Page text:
Squat w/belt Work up to x4 @9 (Load Drop) 4-6% Fatigue
      Competition Raw Bench Work up to x4 @9 (Load Drop) 4-6% Fatigue
      2ct Pause Bench Work up to x3 @9 (Load Drop) 4-6% Fatigue

      Tuesday
      Exercise Protocol
      Deadlift w/belt Work up to x4 @9 (Load Drop) 4-6% Fatigue
      Pin Press (mid range) Work up to x2 @9 (Load Drop) 4-6% Fatigue
      303 Tempo Squat Work up to x6 @9 (Load Drop) 4-6% Fatigue

      Thursday
      Exercise Protocol
      Squat w/belt, wraps Work up to x3 @9 (Load Drop) 4-6% Fatigue
      Bench (touch and go) Work up to x4 @9 (Load Drop) 4-6% Fatigue
      Close Grip Incline Work up to x6 @9 (Load Drop) 4-6% Fatigue

      Friday
      Exercise Protocol
      Rack Pull (below knee) Work up to x3 @9 (Load Drop) 4-6% Fatigue
      J.M. Press Work up to x6 @9 (Load Drop) 4-6% Fatigue
      Lever Rows Work up to x6 @9 (Load Drop) 4-6% Fatigue

      Week 5
      Monday
      Exercise Protocol
      Squat w/belt Work up to x3 @9 (Load Drop) 4-6% Fatigue
      Bench (touch and go) Work up to x7 @10 (Load Drop) 4-6% Fatigue
      Close Grip Bench Work up to x5 @8 (Repeat) 4-6% Fatigue

      Wednesday
      Exercise Protocol
      Competition Raw Bench Work up to x3 @9 (Load Drop) 4-6% Fatigue
      Deadlift w/belt Work up to x3 @9 (Load Drop) 4-6% Fatigue
      Push Press Work up to x5 @8 (Repeat) 4-6% Fatigue
      Front Squat Work up to x5 @8 (Repeat) 4-6% Fatigue

      Friday
      Exercise Protocol
      2ct Pause Squat Work up to x4 @9 (Load Drop) 4-6% Fatigue
      Pin Press (chest level) Work up to x4 @9 (Load Drop) 4-6% Fatigue
      Snatch Grip SLDL Work up to x5 @8 (Repeat) 4-6% Fatigue

      Week 6
      Monday
      Exercise Protocol
      Squat w/belt Work up to x4 @9 (Load Drop) 6-9% Fatigue
      Bench (touch and go) Work up to x3 @9 (Load Drop) 6-9% Fatigue
      Close Grip Floor Press Work up to x6 @8 (Repeat) 6-9% Fatigue

      Wednesday
      Exercise Protocol
      Competition Raw Bench Work up to x4 @9 (Load Drop) 6-9% Fatigue
      Deadlift w/belt Work up to x4 @9 (Load Drop) 6-9% Fatigue
      Military Work up to x6 @8 (Repeat) 6-9% Fatigue
      2ct Pause Squat Work up to x6 @8 (Repeat) 6-9% Fatigue

      Friday
      Exercise Protocol
      Squat w/belt, wraps Work up to x2 @9 (Load Drop) 6-9% Fatigue
      2ct Pause Bench Work up to x2 @9 (Load Drop) 6-9% Fatigue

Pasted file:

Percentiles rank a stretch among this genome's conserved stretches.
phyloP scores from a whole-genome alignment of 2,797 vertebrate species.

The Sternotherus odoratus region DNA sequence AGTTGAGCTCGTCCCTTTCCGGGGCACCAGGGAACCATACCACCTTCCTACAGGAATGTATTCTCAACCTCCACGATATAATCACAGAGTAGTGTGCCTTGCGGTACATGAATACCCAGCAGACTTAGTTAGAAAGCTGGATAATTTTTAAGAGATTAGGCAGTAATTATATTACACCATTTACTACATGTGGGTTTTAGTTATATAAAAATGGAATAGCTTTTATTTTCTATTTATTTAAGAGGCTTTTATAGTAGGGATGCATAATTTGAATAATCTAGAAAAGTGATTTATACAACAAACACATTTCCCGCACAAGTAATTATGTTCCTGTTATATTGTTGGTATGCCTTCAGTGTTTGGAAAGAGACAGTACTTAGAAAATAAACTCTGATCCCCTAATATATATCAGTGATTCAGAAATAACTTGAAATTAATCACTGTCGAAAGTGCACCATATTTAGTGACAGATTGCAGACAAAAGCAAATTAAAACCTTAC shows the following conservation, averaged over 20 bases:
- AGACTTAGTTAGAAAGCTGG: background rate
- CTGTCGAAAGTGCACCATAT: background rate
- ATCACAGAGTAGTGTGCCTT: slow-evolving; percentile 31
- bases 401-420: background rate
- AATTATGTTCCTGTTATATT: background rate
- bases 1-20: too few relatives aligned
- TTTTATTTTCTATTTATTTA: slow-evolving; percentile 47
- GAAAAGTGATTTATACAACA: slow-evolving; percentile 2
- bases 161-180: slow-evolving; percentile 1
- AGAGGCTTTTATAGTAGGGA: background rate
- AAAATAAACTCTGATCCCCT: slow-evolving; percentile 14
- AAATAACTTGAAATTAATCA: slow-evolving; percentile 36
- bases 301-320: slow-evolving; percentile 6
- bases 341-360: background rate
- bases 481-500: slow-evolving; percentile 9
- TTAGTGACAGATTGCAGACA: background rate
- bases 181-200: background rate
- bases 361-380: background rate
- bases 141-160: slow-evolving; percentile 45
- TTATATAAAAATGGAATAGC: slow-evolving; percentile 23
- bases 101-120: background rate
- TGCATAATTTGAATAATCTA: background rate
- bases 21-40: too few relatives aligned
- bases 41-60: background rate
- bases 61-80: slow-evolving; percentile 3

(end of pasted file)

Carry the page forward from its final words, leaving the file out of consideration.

Pendlay Rows Work up to x6 @8 (Repeat) 6-9% Fatigue
      Week 7
      Monday
      Exercise Protocol
      Squat w/belt Work up to x2 @9 (Load Drop) 4-6% Fatigue
      Bench (touch and go) Work up to x6 @10 (Load Drop) 4-6% Fatigue
      Close Grip Bench Work up to x4 @8 (Repeat) 4-6% Fatigue

      Wednesday
      Exercise Protocol
      Competition Raw Bench Work up to x2 @9 (Load Drop) 4-6% Fatigue
      Deadlift w/belt Work up to x2 @9 (Load Drop) 4-6% Fatigue
      Push Press Work up to x4 @8 (Repeat) 4-6% Fatigue
      Front Squat Work up to x4 @8 (Repeat) 4-6% Fatigue

      Friday
      Exercise Protocol
      2ct Pause Squat Work up to x3 @9 (Load Drop) 4-6% Fatigue
      Pin Press (chest level) Work up to x3 @9 (Load Drop) 4-6% Fatigue
      Snatch Grip SLDL Work up to x4 @8 (Repeat) 4-6% Fatigue

      Week 8
      Monday
      Exercise Protocol
      Squat w/belt Work up to x3 @9 (Load Drop) 4-6% Fatigue
      Bench (touch and go) Work up to x2 @9 (Load Drop) 4-6% Fatigue
      Close Grip Floor Press Work up to x5 @8 (Repeat) 4-6% Fatigue

      Wednesday
      Exercise Protocol
      Competition Raw Bench Work up to x3 @9 (Load Drop) 4-6% Fatigue
      Deadlift w/belt Work up to x3 @9 (Load Drop) 4-6% Fatigue
      Military Work up to x5 @8 (Repeat) 4-6% Fatigue
      2ct Pause Squat Work up to x5 @8 (Repeat) 4-6% Fatigue

      Friday
      Exercise Protocol
      Squat w/belt, wraps Work up to x2 @9 (Load Drop) 4-6% Fatigue
      2ct Pause Bench Work up to x2 @9 (Load Drop) 4-6% Fatigue
      Pendlay Rows Work up to x5 @8 (Repeat) 4-6% Fatigue

      Week 9
      Monday: Squat, Bench, and Deadlift. Work up to 92% of previous 1RM for one set of one.
      Wednesday: Squat, Bench, and Deadlift. Go through your warm up routine (not heavier than 80%)
      Friday / Saturday: Practice competition. Test 1RM in Squat, Bench, and Deadlift

      Other useful articles:
      Understanding RPE's
      Fatigue Percents Revisited
      Anything in this section
      Comments 244 Comments
      1. Richard Ivory's Avatar
        Richard Ivory -
        mike I am also doing the 3 day a week program and following this template in week 2 now, but it the book it says first 3 weeks volume next 3 weeks intensity ? so now confused what to do for the next cycle after this 4 weeks

        I have also bought the book and seminar video and just want to get this right
      1. chewbacca's Avatar
        chewbacca -
        Mike, if for some reason I run out of time for one of the lifts on a particular day, would it be wise to then finish off the lift the next day (typically a rest day)? I notice most of the weeks have rest days separating each training day.
      1. SteveG's Avatar
        SteveG -
        Hi mike, what does the 303 tempo squat mean? Thanks!